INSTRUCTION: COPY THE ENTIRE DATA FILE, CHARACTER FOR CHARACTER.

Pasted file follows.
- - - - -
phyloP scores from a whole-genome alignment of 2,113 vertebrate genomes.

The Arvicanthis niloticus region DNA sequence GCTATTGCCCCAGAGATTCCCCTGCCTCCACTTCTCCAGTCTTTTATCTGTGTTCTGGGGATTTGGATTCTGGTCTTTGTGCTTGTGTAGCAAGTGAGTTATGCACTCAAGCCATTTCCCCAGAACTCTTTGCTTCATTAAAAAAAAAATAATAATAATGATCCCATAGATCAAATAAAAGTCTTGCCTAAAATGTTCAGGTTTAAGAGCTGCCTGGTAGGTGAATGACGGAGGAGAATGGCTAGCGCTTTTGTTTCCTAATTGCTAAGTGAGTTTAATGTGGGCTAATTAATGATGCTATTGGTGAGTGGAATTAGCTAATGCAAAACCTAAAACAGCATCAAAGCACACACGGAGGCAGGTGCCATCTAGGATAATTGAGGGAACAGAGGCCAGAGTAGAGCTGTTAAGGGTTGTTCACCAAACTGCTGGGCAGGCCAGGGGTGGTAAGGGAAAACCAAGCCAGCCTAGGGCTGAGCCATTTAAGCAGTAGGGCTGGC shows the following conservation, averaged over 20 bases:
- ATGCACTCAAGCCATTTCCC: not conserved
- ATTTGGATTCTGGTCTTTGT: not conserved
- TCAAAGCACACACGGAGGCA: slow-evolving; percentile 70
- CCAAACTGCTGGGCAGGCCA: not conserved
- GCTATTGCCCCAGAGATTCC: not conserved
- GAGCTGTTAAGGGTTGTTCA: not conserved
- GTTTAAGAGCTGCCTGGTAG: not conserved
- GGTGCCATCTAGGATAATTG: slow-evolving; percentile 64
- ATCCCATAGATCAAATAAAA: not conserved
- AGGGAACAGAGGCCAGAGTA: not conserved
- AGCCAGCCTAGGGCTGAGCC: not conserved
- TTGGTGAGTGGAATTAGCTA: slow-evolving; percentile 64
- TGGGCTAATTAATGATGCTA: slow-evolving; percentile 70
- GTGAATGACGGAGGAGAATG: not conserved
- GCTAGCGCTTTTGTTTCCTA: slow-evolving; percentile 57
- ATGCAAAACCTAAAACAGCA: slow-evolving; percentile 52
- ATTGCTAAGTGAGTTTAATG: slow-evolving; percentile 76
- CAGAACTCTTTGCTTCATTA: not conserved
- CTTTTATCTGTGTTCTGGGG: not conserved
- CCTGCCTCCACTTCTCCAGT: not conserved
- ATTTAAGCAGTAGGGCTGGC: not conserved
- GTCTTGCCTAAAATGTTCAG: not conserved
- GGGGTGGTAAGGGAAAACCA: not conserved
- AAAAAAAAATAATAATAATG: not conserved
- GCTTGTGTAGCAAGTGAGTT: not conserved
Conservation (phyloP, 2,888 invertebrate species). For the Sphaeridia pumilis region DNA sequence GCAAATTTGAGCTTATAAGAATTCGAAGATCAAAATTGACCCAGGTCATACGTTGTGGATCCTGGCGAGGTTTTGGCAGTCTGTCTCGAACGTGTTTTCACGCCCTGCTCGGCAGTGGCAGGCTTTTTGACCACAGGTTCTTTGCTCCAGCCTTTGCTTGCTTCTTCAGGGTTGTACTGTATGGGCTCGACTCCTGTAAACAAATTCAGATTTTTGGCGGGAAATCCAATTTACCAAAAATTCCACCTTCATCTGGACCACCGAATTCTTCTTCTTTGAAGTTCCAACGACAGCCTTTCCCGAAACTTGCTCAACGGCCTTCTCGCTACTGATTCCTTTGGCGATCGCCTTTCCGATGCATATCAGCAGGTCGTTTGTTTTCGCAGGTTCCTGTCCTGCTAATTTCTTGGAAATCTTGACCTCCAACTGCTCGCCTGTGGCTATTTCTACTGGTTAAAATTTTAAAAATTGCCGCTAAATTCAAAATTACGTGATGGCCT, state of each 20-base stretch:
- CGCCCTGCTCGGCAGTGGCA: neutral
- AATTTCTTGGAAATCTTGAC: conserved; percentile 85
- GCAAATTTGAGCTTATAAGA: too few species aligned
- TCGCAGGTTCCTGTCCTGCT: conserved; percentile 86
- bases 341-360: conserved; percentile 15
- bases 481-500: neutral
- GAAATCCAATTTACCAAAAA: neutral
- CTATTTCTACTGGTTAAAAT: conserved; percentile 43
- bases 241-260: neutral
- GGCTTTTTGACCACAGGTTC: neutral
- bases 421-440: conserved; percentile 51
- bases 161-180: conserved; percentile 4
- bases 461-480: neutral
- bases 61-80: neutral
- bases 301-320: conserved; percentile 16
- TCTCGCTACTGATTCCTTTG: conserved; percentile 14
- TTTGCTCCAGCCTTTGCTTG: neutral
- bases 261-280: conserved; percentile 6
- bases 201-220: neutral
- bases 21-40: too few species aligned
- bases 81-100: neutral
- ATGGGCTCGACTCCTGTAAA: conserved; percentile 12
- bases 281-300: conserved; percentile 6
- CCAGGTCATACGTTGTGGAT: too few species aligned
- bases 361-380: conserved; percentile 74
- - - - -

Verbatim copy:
phyloP scores from a whole-genome alignment of 2,113 vertebrate genomes.

The Arvicanthis niloticus region DNA sequence GCTATTGCCCCAGAGATTCCCCTGCCTCCACTTCTCCAGTCTTTTATCTGTGTTCTGGGGATTTGGATTCTGGTCTTTGTGCTTGTGTAGCAAGTGAGTTATGCACTCAAGCCATTTCCCCAGAACTCTTTGCTTCATTAAAAAAAAAATAATAATAATGATCCCATAGATCAAATAAAAGTCTTGCCTAAAATGTTCAGGTTTAAGAGCTGCCTGGTAGGTGAATGACGGAGGAGAATGGCTAGCGCTTTTGTTTCCTAATTGCTAAGTGAGTTTAATGTGGGCTAATTAATGATGCTATTGGTGAGTGGAATTAGCTAATGCAAAACCTAAAACAGCATCAAAGCACACACGGAGGCAGGTGCCATCTAGGATAATTGAGGGAACAGAGGCCAGAGTAGAGCTGTTAAGGGTTGTTCACCAAACTGCTGGGCAGGCCAGGGGTGGTAAGGGAAAACCAAGCCAGCCTAGGGCTGAGCCATTTAAGCAGTAGGGCTGGC shows the following conservation, averaged over 20 bases:
- ATGCACTCAAGCCATTTCCC: not conserved
- ATTTGGATTCTGGTCTTTGT: not conserved
- TCAAAGCACACACGGAGGCA: slow-evolving; percentile 70
- CCAAACTGCTGGGCAGGCCA: not conserved
- GCTATTGCCCCAGAGATTCC: not conserved
- GAGCTGTTAAGGGTTGTTCA: not conserved
- GTTTAAGAGCTGCCTGGTAG: not conserved
- GGTGCCATCTAGGATAATTG: slow-evolving; percentile 64
- ATCCCATAGATCAAATAAAA: not conserved
- AGGGAACAGAGGCCAGAGTA: not conserved
- AGCCAGCCTAGGGCTGAGCC: not conserved
- TTGGTGAGTGGAATTAGCTA: slow-evolving; percentile 64
- TGGGCTAATTAATGATGCTA: slow-evolving; percentile 70
- GTGAATGACGGAGGAGAATG: not conserved
- GCTAGCGCTTTTGTTTCCTA: slow-evolving; percentile 57
- ATGCAAAACCTAAAACAGCA: slow-evolving; percentile 52
- ATTGCTAAGTGAGTTTAATG: slow-evolving; percentile 76
- CAGAACTCTTTGCTTCATTA: not conserved
- CTTTTATCTGTGTTCTGGGG: not conserved
- CCTGCCTCCACTTCTCCAGT: not conserved
- ATTTAAGCAGTAGGGCTGGC: not conserved
- GTCTTGCCTAAAATGTTCAG: not conserved
- GGGGTGGTAAGGGAAAACCA: not conserved
- AAAAAAAAATAATAATAATG: not conserved
- GCTTGTGTAGCAAGTGAGTT: not conserved
Conservation (phyloP, 2,888 invertebrate species). For the Sphaeridia pumilis region DNA sequence GCAAATTTGAGCTTATAAGAATTCGAAGATCAAAATTGACCCAGGTCATACGTTGTGGATCCTGGCGAGGTTTTGGCAGTCTGTCTCGAACGTGTTTTCACGCCCTGCTCGGCAGTGGCAGGCTTTTTGACCACAGGTTCTTTGCTCCAGCCTTTGCTTGCTTCTTCAGGGTTGTACTGTATGGGCTCGACTCCTGTAAACAAATTCAGATTTTTGGCGGGAAATCCAATTTACCAAAAATTCCACCTTCATCTGGACCACCGAATTCTTCTTCTTTGAAGTTCCAACGACAGCCTTTCCCGAAACTTGCTCAACGGCCTTCTCGCTACTGATTCCTTTGGCGATCGCCTTTCCGATGCATATCAGCAGGTCGTTTGTTTTCGCAGGTTCCTGTCCTGCTAATTTCTTGGAAATCTTGACCTCCAACTGCTCGCCTGTGGCTATTTCTACTGGTTAAAATTTTAAAAATTGCCGCTAAATTCAAAATTACGTGATGGCCT, state of each 20-base stretch:
- CGCCCTGCTCGGCAGTGGCA: neutral
- AATTTCTTGGAAATCTTGAC: conserved; percentile 85
- GCAAATTTGAGCTTATAAGA: too few species aligned
- TCGCAGGTTCCTGTCCTGCT: conserved; percentile 86
- bases 341-360: conserved; percentile 15
- bases 481-500: neutral
- GAAATCCAATTTACCAAAAA: neutral
- CTATTTCTACTGGTTAAAAT: conserved; percentile 43
- bases 241-260: neutral
- GGCTTTTTGACCACAGGTTC: neutral
- bases 421-440: conserved; percentile 51
- bases 161-180: conserved; percentile 4
- bases 461-480: neutral
- bases 61-80: neutral
- bases 301-320: conserved; percentile 16
- TCTCGCTACTGATTCCTTTG: conserved; percentile 14
- TTTGCTCCAGCCTTTGCTTG: neutral
- bases 261-280: conserved; percentile 6
- bases 201-220: neutral
- bases 21-40: too few species aligned
- bases 81-100: neutral
- ATGGGCTCGACTCCTGTAAA: conserved; percentile 12
- bases 281-300: conserved; percentile 6
- CCAGGTCATACGTTGTGGAT: too few species aligned
- bases 361-380: conserved; percentile 74